Album Review: Sand Brothers – when ‘Too Much Sky’ is never enough. A magnificent, poetic debut with launch date announced.

The Breakdown

'Too Much Sky' is a brilliant and stately release - filled with a certain poignancy and veracity, unashamedly Australian, unashamedly pop, willing to experiment with sounds and emotions that combine to create nine classic, immersive tracks.
Summer Storm Records 8.8

Sand Brothers have just released their debut album ‘Too Much Sky’ – a collection of poised and celestial songs that sparkle with a rough-hewn edge and a deep poignancy. The album is a perfect whole – a series of beautifully crafted songs that have a unique and refreshing vibrancy.

Sand Brothers is a new musical project from Greg Walker (Machine Translations) and Rick Sands (The Night Party), along with Pete Cook (Yamamoto), Din Roberts (Kutcha Edwards Band) and Glen Scarlett (Oak). ‘Too Much Sky’ is an enormously satisfying debut.

Opening track ‘Adelaide’ is a jangling, sparkling slice of antipodean summer. Containing a genetic core that tips its cork-ringed Akubra hat at bands like The Go-Betweens and The Chills, with an added pure pop sixties-inflected guitar shimmer, this track positively glistens and trembles with a twelve-string brilliance and mountainous melodies.

The lyrics have a poetic romantic elegance about them:

When I see you on an empty street
all the bells ring out.
Which one of us has the most to lose?
You know I’d pick you out in any crowd.
Won’t you put my hands back on the wheel?
If you kiss me once, I’ll know you’re real.

This is bright shiny stuff tempered by a little dusting of melancholy and yearning.

Burnished with a Hammond organ filigree, ‘The Usual Things’ is an expansive cinematic track that seems to exude from every sonic pore a dusty Australiana that reflects long endless road trips across red deserts under clear blue skies.

The impassioned vocals exhorts like an urging preacher – genetic elements of The Triffids cannot be ignored with the declamatory exposition – and the chorus soars skywards with harmonies and passion. This is a compelling track that is threaded with a melancholy and urgency.

Rick Sands says of the track:

The bulk of the verses were written about 20 years ago, when I’d become itinerant and living out of my old van in Far North Queensland. It languished in a notebook incomplete, but in the weeks leading up to our last recording session, I happened upon it and knew it deserved further work.

The day before recording, the chorus dropped in out of the ether and I trimmed it all down to a tight, core feeling. The band was introduced to the arrangement on the day and it was the last song of the session. This is the third and final take. We were beat: soaked in summer heat and sweat. We rewound the tape and knew we’d captured what we were after.

The result is something quintessentially antipodean but with a universal appeal.

A barbed-wire edge to the vocals add a visceral edge that streams into ‘Tied To You’ where the vocals have a Robert Forster-like earnest tone with a knowing self-deprecatory lyrical twist. The wild synths and guitars add an unexpected element, contrasting with the gentle refrain.

An arpeggiated undercurrent provides a different sound to ‘Dead End Road’ where Sand Brothers adopt an anthemic cinematic approach worthy of a band like U2 – the song burning like a spark at the opening and building up like a forest fire.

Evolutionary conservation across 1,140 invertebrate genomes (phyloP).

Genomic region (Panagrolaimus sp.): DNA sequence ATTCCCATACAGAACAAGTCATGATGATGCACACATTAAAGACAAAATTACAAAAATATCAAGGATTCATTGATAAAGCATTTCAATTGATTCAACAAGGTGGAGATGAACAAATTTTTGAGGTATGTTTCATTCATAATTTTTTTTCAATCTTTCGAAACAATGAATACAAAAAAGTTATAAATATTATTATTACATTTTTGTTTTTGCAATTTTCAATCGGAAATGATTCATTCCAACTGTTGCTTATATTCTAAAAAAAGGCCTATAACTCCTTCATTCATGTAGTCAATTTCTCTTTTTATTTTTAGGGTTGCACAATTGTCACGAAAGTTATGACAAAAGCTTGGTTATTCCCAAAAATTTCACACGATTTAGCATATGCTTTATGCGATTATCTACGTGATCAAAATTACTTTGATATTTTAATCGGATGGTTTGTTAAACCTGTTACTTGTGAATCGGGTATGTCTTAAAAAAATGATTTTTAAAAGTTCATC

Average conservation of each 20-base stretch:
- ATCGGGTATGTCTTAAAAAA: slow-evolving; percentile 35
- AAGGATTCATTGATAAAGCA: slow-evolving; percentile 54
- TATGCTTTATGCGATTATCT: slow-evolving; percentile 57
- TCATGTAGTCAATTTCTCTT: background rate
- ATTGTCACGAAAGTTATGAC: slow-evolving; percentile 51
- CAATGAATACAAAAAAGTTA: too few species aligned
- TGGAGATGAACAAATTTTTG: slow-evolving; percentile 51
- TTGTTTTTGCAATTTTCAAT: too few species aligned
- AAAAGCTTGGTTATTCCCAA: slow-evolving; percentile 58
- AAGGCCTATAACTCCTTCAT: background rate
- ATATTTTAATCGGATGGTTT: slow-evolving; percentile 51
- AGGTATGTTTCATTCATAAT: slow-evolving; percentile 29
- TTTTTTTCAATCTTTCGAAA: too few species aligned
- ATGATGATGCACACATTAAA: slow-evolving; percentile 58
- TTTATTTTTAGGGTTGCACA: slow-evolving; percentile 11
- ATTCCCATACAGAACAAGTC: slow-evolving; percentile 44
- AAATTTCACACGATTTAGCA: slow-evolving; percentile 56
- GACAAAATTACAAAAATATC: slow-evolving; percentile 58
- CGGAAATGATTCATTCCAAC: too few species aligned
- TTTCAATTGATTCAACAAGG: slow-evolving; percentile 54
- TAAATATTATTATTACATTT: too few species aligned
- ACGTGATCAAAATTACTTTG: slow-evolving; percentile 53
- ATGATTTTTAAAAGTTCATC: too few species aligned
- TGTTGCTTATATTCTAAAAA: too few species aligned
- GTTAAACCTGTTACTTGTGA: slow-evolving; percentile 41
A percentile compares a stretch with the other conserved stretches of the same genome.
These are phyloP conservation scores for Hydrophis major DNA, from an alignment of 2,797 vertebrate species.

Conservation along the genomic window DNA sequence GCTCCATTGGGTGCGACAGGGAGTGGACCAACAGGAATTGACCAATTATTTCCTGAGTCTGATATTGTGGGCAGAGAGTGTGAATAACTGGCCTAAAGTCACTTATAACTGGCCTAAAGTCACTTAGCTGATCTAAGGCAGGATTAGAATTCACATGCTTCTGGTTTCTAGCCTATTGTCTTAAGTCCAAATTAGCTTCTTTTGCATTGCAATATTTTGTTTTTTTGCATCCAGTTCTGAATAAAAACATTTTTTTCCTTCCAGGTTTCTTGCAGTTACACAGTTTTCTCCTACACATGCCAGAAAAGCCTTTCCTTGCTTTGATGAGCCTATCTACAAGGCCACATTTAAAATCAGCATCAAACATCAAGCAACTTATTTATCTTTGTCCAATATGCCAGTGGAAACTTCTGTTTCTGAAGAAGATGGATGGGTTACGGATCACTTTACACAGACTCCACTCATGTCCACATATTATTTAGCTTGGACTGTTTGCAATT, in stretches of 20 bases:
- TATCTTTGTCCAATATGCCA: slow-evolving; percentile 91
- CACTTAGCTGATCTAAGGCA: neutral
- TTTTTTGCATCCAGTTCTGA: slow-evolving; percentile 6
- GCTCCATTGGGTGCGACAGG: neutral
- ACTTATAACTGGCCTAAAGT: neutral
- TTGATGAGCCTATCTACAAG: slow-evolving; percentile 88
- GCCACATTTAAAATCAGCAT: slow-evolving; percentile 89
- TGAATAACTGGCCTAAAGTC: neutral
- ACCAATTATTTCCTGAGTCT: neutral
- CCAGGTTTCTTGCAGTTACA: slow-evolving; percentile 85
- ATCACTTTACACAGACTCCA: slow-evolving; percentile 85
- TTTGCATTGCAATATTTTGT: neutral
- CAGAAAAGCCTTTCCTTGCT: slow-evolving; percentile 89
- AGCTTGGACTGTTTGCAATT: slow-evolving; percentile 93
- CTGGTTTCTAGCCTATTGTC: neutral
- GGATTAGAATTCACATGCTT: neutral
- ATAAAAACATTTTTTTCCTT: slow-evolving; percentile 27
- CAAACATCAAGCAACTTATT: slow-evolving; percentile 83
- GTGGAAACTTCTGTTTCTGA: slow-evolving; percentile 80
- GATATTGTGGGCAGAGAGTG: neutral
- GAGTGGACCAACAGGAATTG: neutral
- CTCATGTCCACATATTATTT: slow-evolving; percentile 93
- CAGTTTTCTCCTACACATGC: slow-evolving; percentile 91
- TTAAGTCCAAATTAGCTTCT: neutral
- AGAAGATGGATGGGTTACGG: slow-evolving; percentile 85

Channelling a little zany early Split Enz with its spirally synth riff,  ‘Spirit Animal’ has all the high stepping lilt of a whirligig anthem with a serious tale to tell. According to the band,

The song charts the journey of our protagonist, from his rural idyll, on into the heart of the Spanish Civil War as he desperately makes his way to his lost love – or something like that. Just turn it up and let it take you somewhere.

It’s a brightly sparkling track with a muscular bass and a melody that sticks like super glue. It has the furnished gold of an eighties classic – a nod at bands like Misex or MEO245. Sand Brothers are definitely developing their own contemporary style that burns with an intensity and drive.

‘Something Wonderful Is About To Happen’ is a jaunty, wry piece that high steps its way through the speakers with a swirl and a wah-wah blast. This is a twisting joy – a fey and arch delivery with a whimsical turn. Again, another example of the antipodean flare redolent of the Flying Nun era.

‘Waters Still’ floats through like a single billowing cloud in the deep blue sky and with a bounce and verve that would sit right next to anything by The Flaming Lips or Pavement. With a reference to the album title in the lyrics, this has a cool exuberance, a bright optimistic and euphoric sheen that builds up to a climax.

Final track ‘Stolen Poetry’ dials back the bounce and floats instead on an ambulant, liquid bass and swirling organ. It’s a seven minute long hypnotic trip that seduces. The brittle, vulnerable vocals are quiet and reflective above a jangling guitar – half spoken with a broad Australian accent. It’s a beautiful and stately with a heart-breaking delivery that envelopes and hypnotises – reminding me at times of the legendary Died Pretty with a psychedelic edge. It’s a fitting conclusion to a magnificent journey.

‘Too Much Sky’ is a brilliant and stately release – filled with a certain poignancy and veracity, unashamedly Australian, unashamedly pop, willing to experiment with sounds and emotions that combine to create nine classic, immersive tracks.

‘Too Much Sky’ is out now through Summer Storm Records and available through the link above and via all the usual download and streaming sites. You can catch the band launching the album on 20 May – see below for details and get your tickets here.

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